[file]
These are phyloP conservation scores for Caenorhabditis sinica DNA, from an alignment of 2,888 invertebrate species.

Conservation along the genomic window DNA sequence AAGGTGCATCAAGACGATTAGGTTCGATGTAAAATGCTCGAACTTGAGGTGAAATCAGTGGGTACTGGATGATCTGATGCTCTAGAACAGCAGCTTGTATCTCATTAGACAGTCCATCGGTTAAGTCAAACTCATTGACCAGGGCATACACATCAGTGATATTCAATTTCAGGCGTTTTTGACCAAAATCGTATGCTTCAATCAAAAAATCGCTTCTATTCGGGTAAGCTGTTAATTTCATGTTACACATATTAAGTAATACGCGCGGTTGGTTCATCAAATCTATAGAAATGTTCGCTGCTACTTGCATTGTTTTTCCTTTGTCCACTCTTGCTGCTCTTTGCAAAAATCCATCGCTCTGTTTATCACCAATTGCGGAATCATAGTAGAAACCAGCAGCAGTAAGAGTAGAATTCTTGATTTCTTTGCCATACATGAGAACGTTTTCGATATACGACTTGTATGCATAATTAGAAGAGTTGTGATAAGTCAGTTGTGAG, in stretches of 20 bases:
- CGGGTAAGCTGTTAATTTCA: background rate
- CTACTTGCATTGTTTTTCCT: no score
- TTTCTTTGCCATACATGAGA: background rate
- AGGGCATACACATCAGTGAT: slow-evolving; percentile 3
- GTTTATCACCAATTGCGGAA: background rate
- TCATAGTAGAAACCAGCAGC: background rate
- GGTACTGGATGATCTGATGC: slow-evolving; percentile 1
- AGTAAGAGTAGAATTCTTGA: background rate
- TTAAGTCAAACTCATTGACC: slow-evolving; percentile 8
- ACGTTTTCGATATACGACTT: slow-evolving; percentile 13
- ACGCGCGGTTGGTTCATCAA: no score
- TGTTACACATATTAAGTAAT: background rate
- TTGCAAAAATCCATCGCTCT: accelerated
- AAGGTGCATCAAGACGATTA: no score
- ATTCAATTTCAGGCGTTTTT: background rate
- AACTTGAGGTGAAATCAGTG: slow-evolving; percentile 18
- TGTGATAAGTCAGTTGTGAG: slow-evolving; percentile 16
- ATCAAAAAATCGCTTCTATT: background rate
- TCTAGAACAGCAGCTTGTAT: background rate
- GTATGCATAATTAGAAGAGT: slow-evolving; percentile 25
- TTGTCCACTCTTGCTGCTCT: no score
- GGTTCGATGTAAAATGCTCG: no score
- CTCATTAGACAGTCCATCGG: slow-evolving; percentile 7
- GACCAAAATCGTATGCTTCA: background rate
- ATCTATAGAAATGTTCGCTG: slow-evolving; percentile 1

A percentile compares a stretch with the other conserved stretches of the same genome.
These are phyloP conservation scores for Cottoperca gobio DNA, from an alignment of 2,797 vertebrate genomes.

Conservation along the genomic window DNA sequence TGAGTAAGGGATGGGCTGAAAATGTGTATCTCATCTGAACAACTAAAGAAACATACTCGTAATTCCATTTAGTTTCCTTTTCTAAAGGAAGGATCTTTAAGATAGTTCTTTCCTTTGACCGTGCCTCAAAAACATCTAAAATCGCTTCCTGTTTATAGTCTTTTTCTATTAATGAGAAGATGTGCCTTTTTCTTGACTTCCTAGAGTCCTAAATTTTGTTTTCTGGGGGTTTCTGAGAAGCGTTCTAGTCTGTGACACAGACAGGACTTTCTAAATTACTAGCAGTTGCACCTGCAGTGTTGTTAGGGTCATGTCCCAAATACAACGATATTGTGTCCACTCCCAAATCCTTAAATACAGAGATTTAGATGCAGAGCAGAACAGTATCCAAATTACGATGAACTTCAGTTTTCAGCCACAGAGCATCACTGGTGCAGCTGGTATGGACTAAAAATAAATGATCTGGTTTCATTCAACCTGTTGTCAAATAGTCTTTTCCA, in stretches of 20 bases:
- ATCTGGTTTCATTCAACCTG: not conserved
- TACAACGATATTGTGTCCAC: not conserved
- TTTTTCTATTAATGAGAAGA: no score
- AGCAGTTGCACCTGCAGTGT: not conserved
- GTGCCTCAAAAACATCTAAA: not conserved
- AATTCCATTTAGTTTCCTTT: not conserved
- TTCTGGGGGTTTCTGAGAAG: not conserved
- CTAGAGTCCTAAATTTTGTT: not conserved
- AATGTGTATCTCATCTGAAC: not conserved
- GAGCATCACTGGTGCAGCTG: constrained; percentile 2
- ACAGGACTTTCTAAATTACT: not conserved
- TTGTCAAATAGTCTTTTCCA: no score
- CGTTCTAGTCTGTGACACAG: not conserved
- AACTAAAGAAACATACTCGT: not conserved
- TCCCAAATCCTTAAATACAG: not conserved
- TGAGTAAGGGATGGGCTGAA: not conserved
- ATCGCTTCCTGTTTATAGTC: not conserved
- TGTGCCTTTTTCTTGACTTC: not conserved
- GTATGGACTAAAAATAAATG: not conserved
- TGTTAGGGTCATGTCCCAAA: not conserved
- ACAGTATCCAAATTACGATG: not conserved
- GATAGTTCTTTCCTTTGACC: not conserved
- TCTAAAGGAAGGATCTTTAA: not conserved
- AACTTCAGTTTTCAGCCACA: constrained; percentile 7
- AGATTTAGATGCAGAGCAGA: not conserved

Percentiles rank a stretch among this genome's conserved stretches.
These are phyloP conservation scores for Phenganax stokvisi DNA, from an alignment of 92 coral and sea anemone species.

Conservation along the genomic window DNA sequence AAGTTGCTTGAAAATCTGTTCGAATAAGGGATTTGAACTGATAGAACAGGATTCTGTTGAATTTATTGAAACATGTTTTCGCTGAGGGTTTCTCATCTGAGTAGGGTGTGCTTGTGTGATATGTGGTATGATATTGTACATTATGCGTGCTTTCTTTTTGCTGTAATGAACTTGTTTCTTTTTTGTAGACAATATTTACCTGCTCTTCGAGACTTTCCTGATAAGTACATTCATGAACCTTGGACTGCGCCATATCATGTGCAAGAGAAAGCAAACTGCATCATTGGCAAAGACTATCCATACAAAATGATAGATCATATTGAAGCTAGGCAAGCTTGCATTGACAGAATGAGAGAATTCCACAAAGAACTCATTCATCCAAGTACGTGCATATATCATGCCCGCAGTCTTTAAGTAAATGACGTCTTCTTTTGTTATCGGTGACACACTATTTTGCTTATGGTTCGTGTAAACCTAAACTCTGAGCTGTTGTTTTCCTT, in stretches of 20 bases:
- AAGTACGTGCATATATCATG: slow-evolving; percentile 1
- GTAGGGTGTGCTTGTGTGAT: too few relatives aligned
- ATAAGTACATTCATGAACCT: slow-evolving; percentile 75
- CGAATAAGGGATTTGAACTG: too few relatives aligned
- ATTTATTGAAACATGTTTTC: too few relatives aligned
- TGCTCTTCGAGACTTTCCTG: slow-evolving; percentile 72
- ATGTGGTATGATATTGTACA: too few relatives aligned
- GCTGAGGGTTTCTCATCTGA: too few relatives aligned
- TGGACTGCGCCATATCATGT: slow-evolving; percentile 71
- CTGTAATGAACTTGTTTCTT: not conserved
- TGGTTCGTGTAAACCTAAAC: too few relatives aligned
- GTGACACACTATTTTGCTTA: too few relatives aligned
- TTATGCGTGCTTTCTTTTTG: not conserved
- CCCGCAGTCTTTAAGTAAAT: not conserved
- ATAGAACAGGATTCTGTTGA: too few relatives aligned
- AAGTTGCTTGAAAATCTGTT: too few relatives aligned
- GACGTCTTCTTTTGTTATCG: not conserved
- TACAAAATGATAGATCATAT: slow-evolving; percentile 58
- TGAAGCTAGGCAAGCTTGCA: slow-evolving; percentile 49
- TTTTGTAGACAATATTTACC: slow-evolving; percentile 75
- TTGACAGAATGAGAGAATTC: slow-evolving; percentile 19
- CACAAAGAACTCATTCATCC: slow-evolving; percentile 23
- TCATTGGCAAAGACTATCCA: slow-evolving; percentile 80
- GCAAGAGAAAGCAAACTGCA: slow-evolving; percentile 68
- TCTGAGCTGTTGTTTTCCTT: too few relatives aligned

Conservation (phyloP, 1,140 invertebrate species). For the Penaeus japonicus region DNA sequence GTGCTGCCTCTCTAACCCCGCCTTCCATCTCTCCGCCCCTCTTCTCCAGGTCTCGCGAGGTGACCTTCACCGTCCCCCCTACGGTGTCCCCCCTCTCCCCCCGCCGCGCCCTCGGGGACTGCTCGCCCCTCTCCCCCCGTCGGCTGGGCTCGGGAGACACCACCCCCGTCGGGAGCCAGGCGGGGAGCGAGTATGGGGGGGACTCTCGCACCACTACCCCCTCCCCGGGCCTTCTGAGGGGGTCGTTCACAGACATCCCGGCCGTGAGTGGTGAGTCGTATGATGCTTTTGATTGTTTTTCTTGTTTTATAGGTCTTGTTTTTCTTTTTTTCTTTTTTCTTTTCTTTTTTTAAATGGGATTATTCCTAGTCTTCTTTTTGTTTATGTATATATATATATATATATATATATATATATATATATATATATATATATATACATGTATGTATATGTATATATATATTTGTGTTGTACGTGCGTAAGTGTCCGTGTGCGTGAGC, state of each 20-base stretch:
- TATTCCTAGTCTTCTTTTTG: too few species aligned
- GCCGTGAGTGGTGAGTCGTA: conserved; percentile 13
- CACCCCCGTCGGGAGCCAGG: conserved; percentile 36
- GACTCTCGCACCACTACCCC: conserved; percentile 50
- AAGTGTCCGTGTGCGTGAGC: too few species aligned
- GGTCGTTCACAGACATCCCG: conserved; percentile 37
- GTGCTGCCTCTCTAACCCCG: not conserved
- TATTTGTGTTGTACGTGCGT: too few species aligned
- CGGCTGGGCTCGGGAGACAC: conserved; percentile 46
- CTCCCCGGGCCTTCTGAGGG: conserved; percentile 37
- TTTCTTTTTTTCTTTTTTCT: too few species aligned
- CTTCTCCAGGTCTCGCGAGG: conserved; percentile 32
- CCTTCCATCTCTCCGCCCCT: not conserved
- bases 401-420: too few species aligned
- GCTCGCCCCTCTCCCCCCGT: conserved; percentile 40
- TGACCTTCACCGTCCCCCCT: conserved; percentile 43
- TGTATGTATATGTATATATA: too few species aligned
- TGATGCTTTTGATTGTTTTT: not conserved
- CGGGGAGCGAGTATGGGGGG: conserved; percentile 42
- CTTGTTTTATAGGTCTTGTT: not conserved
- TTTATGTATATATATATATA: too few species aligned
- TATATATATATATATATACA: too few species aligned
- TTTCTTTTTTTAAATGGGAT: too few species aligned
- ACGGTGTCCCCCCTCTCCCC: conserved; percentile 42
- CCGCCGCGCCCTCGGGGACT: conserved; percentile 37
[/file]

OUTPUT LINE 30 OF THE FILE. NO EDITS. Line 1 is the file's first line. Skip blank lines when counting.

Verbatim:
Conservation along the genomic window DNA sequence TGAGTAAGGGATGGGCTGAAAATGTGTATCTCATCTGAACAACTAAAGAAACATACTCGTAATTCCATTTAGTTTCCTTTTCTAAAGGAAGGATCTTTAAGATAGTTCTTTCCTTTGACCGTGCCTCAAAAACATCTAAAATCGCTTCCTGTTTATAGTCTTTTTCTATTAATGAGAAGATGTGCCTTTTTCTTGACTTCCTAGAGTCCTAAATTTTGTTTTCTGGGGGTTTCTGAGAAGCGTTCTAGTCTGTGACACAGACAGGACTTTCTAAATTACTAGCAGTTGCACCTGCAGTGTTGTTAGGGTCATGTCCCAAATACAACGATATTGTGTCCACTCCCAAATCCTTAAATACAGAGATTTAGATGCAGAGCAGAACAGTATCCAAATTACGATGAACTTCAGTTTTCAGCCACAGAGCATCACTGGTGCAGCTGGTATGGACTAAAAATAAATGATCTGGTTTCATTCAACCTGTTGTCAAATAGTCTTTTCCA, in stretches of 20 bases: